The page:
Amadeus has developed facial-recognition technology in
partnership with Lufthansa that is now being used by the airline for boarding
at Los Angeles International Airport.
Lufthansa reports that during an initial trial it was able
to board 350 passengers onto an A380 plane in about 20 minutes.
The system uses facial-recognition cameras that capture a
photo of the passenger's face as he or she approaches the gate. The image is
instantly and securely sent to the U.S. Customs and Border Protection database
for real-time matching and verification.
Once the match is made, within a few seconds, the system
counts the passenger as "boarded," and the person can walk onto the
plane without needing to show a boarding pass or passport.
"The increasing need for airlines, airports and
authorities to offer faster and more convenient processes for guests to move
through the airport creates a unique opportunity for the use of biometrics,"
says Bjoern Becker, Lufthansa's senior director of product management for
ground and digital services.
"Lufthansa strives to enhance the customer experience
by applying advanced technologies and innovative solutions. This is a further
step towards achieving that goal."
The airline says it will introduce biometric boarding at
other U.S. airports following the pilot in Los Angeles.
The facial recognition capability is part of Amadeus'
passenger service system, Altea. In its release, Lufthansa says the trial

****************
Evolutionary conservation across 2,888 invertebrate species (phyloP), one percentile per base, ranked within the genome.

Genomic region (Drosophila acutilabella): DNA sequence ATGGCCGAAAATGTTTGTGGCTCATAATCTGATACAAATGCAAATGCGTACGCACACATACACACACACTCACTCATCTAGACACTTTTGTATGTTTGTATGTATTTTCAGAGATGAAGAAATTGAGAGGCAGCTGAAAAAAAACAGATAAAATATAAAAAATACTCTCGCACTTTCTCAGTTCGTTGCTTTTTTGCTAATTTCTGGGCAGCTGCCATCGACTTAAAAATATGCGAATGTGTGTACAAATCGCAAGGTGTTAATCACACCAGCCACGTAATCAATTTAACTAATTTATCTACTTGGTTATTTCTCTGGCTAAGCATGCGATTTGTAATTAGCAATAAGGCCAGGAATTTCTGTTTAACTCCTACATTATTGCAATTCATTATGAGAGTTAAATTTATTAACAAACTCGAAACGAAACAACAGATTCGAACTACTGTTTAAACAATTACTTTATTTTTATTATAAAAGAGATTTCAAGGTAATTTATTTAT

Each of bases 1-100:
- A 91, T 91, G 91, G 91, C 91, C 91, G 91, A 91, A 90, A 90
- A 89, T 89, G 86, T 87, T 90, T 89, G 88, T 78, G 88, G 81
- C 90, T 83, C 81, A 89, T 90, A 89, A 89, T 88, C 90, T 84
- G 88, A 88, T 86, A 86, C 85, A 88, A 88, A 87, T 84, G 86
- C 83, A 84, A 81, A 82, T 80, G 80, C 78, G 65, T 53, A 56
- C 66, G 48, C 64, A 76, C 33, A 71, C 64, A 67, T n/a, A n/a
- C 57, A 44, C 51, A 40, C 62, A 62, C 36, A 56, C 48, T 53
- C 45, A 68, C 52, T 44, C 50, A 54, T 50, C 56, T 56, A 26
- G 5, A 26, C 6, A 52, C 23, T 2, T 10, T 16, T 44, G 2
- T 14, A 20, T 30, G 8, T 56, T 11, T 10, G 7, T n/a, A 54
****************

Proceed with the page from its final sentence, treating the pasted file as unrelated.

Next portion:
also will enable Amadeus to quickly offer biometric boarding to other airlines
that use the Altea technology.
Other partners in the project include U.S. Customs and Border
Protection, Los Angeles World Airports Authority and Vision Box.
"CBP is excited to work with air travel industry
partners like Lufthansa to demonstrate how facial biometrics can provide a
range of traveler benefits for a secure and seamless passenger experience,"
says John Wagner, deputy executive assistant commissioner for the Office of
Field Operations of the U.S. Customs and Border Protection.
In April 2017, British Airways began adding facial
recognition technology to gates for domestic flights at Heathrow Airport, and
in November it expanded the program to international flights from LAX.
Earlier this month British Airways added biometric boarding
for outbound flights from Orlando International Airport and incoming flights to
New York's John F. Kennedy International Airport and Miami International
Airport. In May 2017, JetBlue announced it was partnering with SITA and U.S.
Customs and Border Protection to test biometric boarding for flights between
Boston and Aruba.